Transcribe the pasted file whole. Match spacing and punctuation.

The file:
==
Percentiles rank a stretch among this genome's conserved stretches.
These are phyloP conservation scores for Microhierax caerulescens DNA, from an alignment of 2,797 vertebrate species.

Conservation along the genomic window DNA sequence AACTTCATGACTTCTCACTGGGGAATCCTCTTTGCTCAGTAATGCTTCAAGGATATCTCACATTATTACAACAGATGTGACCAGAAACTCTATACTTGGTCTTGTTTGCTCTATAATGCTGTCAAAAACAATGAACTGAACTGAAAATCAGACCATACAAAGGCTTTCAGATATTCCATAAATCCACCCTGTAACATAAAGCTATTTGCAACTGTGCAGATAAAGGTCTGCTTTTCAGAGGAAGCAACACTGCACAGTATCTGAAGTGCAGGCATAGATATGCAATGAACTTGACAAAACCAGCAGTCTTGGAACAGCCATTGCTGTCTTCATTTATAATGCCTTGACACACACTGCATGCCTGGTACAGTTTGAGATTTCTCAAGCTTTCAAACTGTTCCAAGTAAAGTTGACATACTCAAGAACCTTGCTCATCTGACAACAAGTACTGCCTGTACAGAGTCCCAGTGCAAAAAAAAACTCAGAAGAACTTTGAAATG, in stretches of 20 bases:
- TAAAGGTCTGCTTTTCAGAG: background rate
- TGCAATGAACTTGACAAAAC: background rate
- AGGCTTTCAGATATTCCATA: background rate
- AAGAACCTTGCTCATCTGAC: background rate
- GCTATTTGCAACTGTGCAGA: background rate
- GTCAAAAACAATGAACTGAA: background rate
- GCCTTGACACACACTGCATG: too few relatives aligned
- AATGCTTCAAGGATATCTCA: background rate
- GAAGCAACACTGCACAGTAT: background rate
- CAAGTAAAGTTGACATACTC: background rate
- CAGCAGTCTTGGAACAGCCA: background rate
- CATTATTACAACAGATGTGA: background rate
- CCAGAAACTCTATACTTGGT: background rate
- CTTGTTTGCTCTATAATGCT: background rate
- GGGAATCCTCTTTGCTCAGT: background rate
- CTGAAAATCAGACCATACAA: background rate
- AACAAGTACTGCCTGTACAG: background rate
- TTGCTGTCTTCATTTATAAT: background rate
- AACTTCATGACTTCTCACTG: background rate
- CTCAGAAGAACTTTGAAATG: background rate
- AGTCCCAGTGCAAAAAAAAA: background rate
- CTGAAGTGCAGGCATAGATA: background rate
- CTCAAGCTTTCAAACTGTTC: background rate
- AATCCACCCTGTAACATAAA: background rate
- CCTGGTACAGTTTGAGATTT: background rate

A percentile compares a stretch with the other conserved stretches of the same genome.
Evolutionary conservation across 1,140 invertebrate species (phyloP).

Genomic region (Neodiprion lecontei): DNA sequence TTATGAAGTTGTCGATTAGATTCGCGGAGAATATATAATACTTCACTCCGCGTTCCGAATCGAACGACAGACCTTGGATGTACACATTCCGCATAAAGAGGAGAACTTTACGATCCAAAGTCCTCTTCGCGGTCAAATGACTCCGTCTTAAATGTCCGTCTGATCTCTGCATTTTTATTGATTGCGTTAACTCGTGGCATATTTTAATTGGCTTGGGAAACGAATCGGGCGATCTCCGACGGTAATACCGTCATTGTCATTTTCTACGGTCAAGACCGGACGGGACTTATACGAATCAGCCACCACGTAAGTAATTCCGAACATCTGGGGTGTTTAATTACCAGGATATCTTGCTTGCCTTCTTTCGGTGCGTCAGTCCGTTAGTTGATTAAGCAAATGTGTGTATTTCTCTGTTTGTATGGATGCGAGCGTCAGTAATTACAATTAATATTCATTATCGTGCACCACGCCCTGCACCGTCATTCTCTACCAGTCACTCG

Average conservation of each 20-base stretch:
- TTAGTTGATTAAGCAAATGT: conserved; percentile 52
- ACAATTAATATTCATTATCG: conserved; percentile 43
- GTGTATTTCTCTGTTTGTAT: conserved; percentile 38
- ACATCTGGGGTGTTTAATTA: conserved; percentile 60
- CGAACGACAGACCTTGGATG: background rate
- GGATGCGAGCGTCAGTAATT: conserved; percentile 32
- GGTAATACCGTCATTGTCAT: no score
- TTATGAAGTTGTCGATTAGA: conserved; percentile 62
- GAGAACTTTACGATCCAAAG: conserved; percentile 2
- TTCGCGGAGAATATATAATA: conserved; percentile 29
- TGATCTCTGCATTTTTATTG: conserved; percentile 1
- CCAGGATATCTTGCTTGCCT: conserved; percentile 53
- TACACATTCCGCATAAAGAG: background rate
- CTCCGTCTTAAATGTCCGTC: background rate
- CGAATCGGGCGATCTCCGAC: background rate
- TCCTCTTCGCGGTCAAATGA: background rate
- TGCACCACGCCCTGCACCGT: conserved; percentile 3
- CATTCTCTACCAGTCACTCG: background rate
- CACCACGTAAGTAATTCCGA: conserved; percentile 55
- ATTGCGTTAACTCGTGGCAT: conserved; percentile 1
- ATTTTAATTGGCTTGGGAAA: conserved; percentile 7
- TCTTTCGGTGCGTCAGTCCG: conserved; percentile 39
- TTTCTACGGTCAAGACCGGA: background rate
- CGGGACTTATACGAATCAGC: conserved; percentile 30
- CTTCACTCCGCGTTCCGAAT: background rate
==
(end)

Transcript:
Percentiles rank a stretch among this genome's conserved stretches.
These are phyloP conservation scores for Microhierax caerulescens DNA, from an alignment of 2,797 vertebrate species.

Conservation along the genomic window DNA sequence AACTTCATGACTTCTCACTGGGGAATCCTCTTTGCTCAGTAATGCTTCAAGGATATCTCACATTATTACAACAGATGTGACCAGAAACTCTATACTTGGTCTTGTTTGCTCTATAATGCTGTCAAAAACAATGAACTGAACTGAAAATCAGACCATACAAAGGCTTTCAGATATTCCATAAATCCACCCTGTAACATAAAGCTATTTGCAACTGTGCAGATAAAGGTCTGCTTTTCAGAGGAAGCAACACTGCACAGTATCTGAAGTGCAGGCATAGATATGCAATGAACTTGACAAAACCAGCAGTCTTGGAACAGCCATTGCTGTCTTCATTTATAATGCCTTGACACACACTGCATGCCTGGTACAGTTTGAGATTTCTCAAGCTTTCAAACTGTTCCAAGTAAAGTTGACATACTCAAGAACCTTGCTCATCTGACAACAAGTACTGCCTGTACAGAGTCCCAGTGCAAAAAAAAACTCAGAAGAACTTTGAAATG, in stretches of 20 bases:
- TAAAGGTCTGCTTTTCAGAG: background rate
- TGCAATGAACTTGACAAAAC: background rate
- AGGCTTTCAGATATTCCATA: background rate
- AAGAACCTTGCTCATCTGAC: background rate
- GCTATTTGCAACTGTGCAGA: background rate
- GTCAAAAACAATGAACTGAA: background rate
- GCCTTGACACACACTGCATG: too few relatives aligned
- AATGCTTCAAGGATATCTCA: background rate
- GAAGCAACACTGCACAGTAT: background rate
- CAAGTAAAGTTGACATACTC: background rate
- CAGCAGTCTTGGAACAGCCA: background rate
- CATTATTACAACAGATGTGA: background rate
- CCAGAAACTCTATACTTGGT: background rate
- CTTGTTTGCTCTATAATGCT: background rate
- GGGAATCCTCTTTGCTCAGT: background rate
- CTGAAAATCAGACCATACAA: background rate
- AACAAGTACTGCCTGTACAG: background rate
- TTGCTGTCTTCATTTATAAT: background rate
- AACTTCATGACTTCTCACTG: background rate
- CTCAGAAGAACTTTGAAATG: background rate
- AGTCCCAGTGCAAAAAAAAA: background rate
- CTGAAGTGCAGGCATAGATA: background rate
- CTCAAGCTTTCAAACTGTTC: background rate
- AATCCACCCTGTAACATAAA: background rate
- CCTGGTACAGTTTGAGATTT: background rate

A percentile compares a stretch with the other conserved stretches of the same genome.
Evolutionary conservation across 1,140 invertebrate species (phyloP).

Genomic region (Neodiprion lecontei): DNA sequence TTATGAAGTTGTCGATTAGATTCGCGGAGAATATATAATACTTCACTCCGCGTTCCGAATCGAACGACAGACCTTGGATGTACACATTCCGCATAAAGAGGAGAACTTTACGATCCAAAGTCCTCTTCGCGGTCAAATGACTCCGTCTTAAATGTCCGTCTGATCTCTGCATTTTTATTGATTGCGTTAACTCGTGGCATATTTTAATTGGCTTGGGAAACGAATCGGGCGATCTCCGACGGTAATACCGTCATTGTCATTTTCTACGGTCAAGACCGGACGGGACTTATACGAATCAGCCACCACGTAAGTAATTCCGAACATCTGGGGTGTTTAATTACCAGGATATCTTGCTTGCCTTCTTTCGGTGCGTCAGTCCGTTAGTTGATTAAGCAAATGTGTGTATTTCTCTGTTTGTATGGATGCGAGCGTCAGTAATTACAATTAATATTCATTATCGTGCACCACGCCCTGCACCGTCATTCTCTACCAGTCACTCG

Average conservation of each 20-base stretch:
- TTAGTTGATTAAGCAAATGT: conserved; percentile 52
- ACAATTAATATTCATTATCG: conserved; percentile 43
- GTGTATTTCTCTGTTTGTAT: conserved; percentile 38
- ACATCTGGGGTGTTTAATTA: conserved; percentile 60
- CGAACGACAGACCTTGGATG: background rate
- GGATGCGAGCGTCAGTAATT: conserved; percentile 32
- GGTAATACCGTCATTGTCAT: no score
- TTATGAAGTTGTCGATTAGA: conserved; percentile 62
- GAGAACTTTACGATCCAAAG: conserved; percentile 2
- TTCGCGGAGAATATATAATA: conserved; percentile 29
- TGATCTCTGCATTTTTATTG: conserved; percentile 1
- CCAGGATATCTTGCTTGCCT: conserved; percentile 53
- TACACATTCCGCATAAAGAG: background rate
- CTCCGTCTTAAATGTCCGTC: background rate
- CGAATCGGGCGATCTCCGAC: background rate
- TCCTCTTCGCGGTCAAATGA: background rate
- TGCACCACGCCCTGCACCGT: conserved; percentile 3
- CATTCTCTACCAGTCACTCG: background rate
- CACCACGTAAGTAATTCCGA: conserved; percentile 55
- ATTGCGTTAACTCGTGGCAT: conserved; percentile 1
- ATTTTAATTGGCTTGGGAAA: conserved; percentile 7
- TCTTTCGGTGCGTCAGTCCG: conserved; percentile 39
- TTTCTACGGTCAAGACCGGA: background rate
- CGGGACTTATACGAATCAGC: conserved; percentile 30
- CTTCACTCCGCGTTCCGAAT: background rate